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Stream capture by headward erosion, leaving a wind gap
Stream capture by headward erosion, leaving a wind gap

Stream capture, river capture, river piracy or stream piracy is a geomorphological phenomenon occurring when a stream or river drainage system or watershed is diverted from its own bed, and flows instead down the bed of a neighbouring stream. This can happen for several reasons, including:

The Maumee River basin. The Maumee, flowing north-east, has broken into part of the Wabash River basin, capturing west-flowing streams and reversing their flow direction on entering it.
The Maumee River basin. The Maumee, flowing north-east, has broken into part of the Wabash River basin, capturing west-flowing streams and reversing their flow direction on entering it.

The additional water flowing down the capturing stream may accelerate erosion and encourage the development of a canyon (gorge).

The now-dry valley of the original stream is known as a wind gap.

Capture mechanisms

Tectonic uplift

Glacial damming

The River Thames as it passes through the Goring Gap
The River Thames as it passes through the Goring Gap

Headward erosion

Karst

Glacier retreat

The Slims River was previously fed by meltwater from the Kaskawulsh Glacier in the St. Elias Mountains in the Yukon and its waters flowed into Kluane Lake and on to the Bering Sea. Because of climate change, the glacier has rapidly receded and the meltwater no longer feeds the Slims. The water instead now feeds the Kaskawulsh River which is a tributary to the Alsek River and drains into the Gulf of Alaska.[4][5]

Effect on freshwater life

River capture is a shaping force in the biogeography or distribution of many freshwater fish species.[6][7]

Australian freshwater fish

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The formerly massive Great Dividing Range runs the length of the eastern coastline of Australia and has isolated native freshwater fish populations east and west of the range for millions of years. In the last two million years erosion has reduced the Great Dividing Range to a critical point where west-to-east river capture events have been possible. A number of native fish species that originated in the Murray–Darling river system to the west are (or were) found naturally occurring in a number of coastal systems spanning almost the entire length of the range.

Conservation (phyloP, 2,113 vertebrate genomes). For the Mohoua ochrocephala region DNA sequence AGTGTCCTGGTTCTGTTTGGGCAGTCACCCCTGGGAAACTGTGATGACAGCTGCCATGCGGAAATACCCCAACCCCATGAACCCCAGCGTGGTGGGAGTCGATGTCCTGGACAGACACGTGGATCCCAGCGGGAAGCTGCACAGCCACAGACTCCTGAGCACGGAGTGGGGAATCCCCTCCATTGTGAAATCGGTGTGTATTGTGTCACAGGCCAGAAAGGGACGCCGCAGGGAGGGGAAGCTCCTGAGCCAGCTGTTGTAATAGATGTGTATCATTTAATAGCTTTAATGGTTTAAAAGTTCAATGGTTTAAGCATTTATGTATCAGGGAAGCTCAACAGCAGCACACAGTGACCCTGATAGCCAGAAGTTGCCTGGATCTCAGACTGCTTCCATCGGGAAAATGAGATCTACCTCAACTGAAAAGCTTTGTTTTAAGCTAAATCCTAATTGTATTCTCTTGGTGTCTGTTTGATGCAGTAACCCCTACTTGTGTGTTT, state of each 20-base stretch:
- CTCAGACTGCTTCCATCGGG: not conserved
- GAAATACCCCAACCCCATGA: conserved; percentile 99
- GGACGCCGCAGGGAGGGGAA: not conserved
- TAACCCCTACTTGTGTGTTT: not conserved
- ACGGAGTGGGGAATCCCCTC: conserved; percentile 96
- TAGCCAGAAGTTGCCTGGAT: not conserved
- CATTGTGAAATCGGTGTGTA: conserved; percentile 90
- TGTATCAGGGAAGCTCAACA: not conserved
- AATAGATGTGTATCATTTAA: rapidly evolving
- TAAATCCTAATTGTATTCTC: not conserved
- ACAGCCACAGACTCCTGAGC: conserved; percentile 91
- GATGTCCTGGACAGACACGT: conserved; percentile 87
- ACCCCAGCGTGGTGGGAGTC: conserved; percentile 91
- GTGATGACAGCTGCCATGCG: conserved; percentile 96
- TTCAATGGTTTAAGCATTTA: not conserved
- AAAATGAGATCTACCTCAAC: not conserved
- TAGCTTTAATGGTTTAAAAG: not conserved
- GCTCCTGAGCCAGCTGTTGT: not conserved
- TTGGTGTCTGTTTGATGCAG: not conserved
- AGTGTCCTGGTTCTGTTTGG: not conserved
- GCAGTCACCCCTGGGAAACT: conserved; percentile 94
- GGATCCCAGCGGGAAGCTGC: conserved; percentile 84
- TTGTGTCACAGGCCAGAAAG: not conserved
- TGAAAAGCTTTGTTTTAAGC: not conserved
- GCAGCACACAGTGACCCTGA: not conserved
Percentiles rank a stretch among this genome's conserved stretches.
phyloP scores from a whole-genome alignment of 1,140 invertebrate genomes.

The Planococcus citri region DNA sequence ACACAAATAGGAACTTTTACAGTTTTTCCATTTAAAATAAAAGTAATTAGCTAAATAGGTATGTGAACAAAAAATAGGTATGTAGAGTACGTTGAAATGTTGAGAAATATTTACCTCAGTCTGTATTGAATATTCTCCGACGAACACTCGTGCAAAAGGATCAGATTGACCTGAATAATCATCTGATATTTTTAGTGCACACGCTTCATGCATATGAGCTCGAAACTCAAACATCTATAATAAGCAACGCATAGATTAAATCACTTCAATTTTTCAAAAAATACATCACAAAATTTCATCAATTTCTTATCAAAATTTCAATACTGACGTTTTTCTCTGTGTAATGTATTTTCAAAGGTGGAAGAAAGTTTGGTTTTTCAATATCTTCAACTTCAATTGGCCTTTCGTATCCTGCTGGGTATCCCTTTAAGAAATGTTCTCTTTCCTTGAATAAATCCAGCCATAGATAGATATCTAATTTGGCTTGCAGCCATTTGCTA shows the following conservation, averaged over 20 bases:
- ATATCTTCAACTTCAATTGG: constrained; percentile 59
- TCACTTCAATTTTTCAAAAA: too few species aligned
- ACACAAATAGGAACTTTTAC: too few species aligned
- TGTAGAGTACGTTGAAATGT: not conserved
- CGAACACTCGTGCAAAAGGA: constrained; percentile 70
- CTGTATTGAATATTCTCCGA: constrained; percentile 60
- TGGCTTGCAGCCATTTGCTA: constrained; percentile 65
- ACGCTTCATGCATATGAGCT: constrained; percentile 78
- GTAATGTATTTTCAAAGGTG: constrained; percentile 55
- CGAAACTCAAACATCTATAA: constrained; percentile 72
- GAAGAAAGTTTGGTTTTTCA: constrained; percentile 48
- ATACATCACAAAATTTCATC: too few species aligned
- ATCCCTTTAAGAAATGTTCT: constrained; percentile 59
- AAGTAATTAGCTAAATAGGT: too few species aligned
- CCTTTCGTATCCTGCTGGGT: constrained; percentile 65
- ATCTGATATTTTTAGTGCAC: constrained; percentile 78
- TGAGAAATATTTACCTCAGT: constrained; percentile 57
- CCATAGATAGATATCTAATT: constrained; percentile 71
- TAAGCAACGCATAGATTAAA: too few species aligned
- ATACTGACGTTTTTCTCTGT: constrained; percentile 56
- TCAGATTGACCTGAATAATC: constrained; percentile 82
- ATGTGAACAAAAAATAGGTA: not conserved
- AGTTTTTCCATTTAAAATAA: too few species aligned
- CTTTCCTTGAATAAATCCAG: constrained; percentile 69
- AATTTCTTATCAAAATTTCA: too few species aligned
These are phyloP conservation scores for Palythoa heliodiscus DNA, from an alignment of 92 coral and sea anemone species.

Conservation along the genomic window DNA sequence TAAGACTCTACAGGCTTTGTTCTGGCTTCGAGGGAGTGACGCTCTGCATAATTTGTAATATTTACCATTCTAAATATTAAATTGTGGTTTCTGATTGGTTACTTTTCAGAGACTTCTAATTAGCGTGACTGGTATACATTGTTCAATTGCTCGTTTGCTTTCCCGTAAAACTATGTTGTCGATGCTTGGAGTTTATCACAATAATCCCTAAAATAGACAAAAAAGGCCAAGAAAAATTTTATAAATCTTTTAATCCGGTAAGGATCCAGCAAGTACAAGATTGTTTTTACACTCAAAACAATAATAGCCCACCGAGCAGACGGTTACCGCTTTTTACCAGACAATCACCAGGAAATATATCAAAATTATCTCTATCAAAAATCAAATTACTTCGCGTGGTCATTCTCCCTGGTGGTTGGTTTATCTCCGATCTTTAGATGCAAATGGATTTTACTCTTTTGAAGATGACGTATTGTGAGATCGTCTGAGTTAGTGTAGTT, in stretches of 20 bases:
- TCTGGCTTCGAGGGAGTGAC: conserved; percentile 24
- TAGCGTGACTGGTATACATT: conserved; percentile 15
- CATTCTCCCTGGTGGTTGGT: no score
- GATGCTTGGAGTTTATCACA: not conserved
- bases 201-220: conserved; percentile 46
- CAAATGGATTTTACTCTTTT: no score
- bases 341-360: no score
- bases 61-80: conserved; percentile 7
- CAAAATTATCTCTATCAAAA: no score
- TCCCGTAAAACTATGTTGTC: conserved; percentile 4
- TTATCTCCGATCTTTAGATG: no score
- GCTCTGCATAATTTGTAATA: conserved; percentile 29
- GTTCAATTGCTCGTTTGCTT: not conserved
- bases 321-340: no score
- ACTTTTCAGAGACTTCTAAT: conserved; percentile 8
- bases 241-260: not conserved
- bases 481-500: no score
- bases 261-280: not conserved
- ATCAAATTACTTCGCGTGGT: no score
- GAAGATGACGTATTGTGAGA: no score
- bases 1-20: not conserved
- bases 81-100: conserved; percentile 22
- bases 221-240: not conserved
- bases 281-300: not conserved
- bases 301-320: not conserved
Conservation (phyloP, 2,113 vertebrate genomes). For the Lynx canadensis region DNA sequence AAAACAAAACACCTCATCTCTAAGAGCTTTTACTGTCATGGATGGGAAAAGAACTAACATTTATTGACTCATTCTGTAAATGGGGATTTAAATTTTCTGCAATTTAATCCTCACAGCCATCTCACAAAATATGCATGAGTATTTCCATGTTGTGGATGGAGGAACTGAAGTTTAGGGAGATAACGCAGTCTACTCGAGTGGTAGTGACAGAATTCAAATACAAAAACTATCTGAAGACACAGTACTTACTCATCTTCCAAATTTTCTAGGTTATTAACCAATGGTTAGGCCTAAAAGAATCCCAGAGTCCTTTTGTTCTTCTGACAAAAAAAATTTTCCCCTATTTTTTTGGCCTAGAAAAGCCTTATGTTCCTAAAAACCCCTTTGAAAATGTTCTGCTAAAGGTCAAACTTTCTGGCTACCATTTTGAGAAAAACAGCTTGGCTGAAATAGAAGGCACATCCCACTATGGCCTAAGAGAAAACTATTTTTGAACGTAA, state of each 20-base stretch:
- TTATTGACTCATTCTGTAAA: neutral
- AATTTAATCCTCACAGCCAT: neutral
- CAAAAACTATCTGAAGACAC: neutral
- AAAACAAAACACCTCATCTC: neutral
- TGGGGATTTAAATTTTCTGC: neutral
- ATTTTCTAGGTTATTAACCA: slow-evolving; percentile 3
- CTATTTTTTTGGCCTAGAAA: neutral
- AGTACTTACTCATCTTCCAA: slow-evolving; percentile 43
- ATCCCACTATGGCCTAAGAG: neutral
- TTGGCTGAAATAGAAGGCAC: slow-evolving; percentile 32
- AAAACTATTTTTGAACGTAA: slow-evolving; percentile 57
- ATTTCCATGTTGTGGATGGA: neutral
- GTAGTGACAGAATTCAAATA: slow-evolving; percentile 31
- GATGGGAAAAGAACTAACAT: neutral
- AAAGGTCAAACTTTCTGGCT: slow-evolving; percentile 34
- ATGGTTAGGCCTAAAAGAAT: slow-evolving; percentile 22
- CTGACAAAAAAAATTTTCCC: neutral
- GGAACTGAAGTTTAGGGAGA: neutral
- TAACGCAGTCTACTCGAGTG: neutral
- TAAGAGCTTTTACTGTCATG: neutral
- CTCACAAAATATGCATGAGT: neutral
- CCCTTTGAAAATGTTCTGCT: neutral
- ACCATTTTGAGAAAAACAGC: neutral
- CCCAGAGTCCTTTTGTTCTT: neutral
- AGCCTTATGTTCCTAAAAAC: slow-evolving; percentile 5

None of the river capture events that allowed native fish of the Murray-Darling system to cross into and colonise these East Coast river systems seem to have formed permanent linkages. The colonising Murray-Darling fish in these East Coast river systems have therefore become isolated from their parent species, and due to isolation, the founder effect, genetic drift and natural selection, have become separate species (see allopatric speciation).

Examples include:

Olive perchlet (Ambassis agassizii), western carp gudgeon (Hypseleotris klungzingeri), pygmy perch (Nannoperca australis) and Australian smelt (Retropinna semoni) also appear to have made crossings into coastal systems, the last two species seemingly many times as they are found in most or all coastal streams in south eastern Australia as well as the Murray-Darling system.

Unfortunately, with the exception of eastern freshwater cod and Mary River cod, it has not been widely recognised that these coastal populations of Murray–Darling native fish are separate species and their classifications have not been updated to reflect this. Many are threatened and two, the Richmond River cod and the Brisbane River cod, have become extinct.

See also

References

  1. ^ K.N. Dikshit, 2013, Origin of Early Harappan Cultures in the Sarasvati. Valley: Recent Archaeological Evidence and Radiometric Dates, Journal of Indian Ocean Archaeology, pp88-
  2. ^ Tom L. McKnight; Darrel Hess (2005). "16, "The Fluvial Processes"". Physical Geography: A Landscape Appreciation (8th ed.). Upper Saddle River, New Jersey: Pearson, Prentice Hall. p. 462. ISBN 0-13-145139-1.
  3. ^ Stokes, Maya; Goldberg, Samuel; Perron, J. Taylor (2018). "Ongoing River Capture in the Amazon". Geophysical Research Letters. 45 (11): 5545–5552. doi:10.1029/2018GL078129.
  4. ^ Retreating Yukon glacier makes river disappear, CBC News Posted: Jun 17, 2016
  5. ^ Shugar, Dan, H.; et al. "River piracy and drainage basin reorganization led by climate-driven glacier retreat". www.nature.com.
  6. ^ Albert, J. S., & Crampton, W. G. (2010). The geography and ecology of diversification in Neotropical freshwaters. Nature Education Knowledge, 1, 13–19
  7. ^ Albert, J. S., Schoolmaster, D. R., Tagliacollo, V., & Duke-Sylvester, S. M. (2016). Barrier displacement on a neutral landscape: Towards a theory of continental biogeography. Systematic Biology, syw080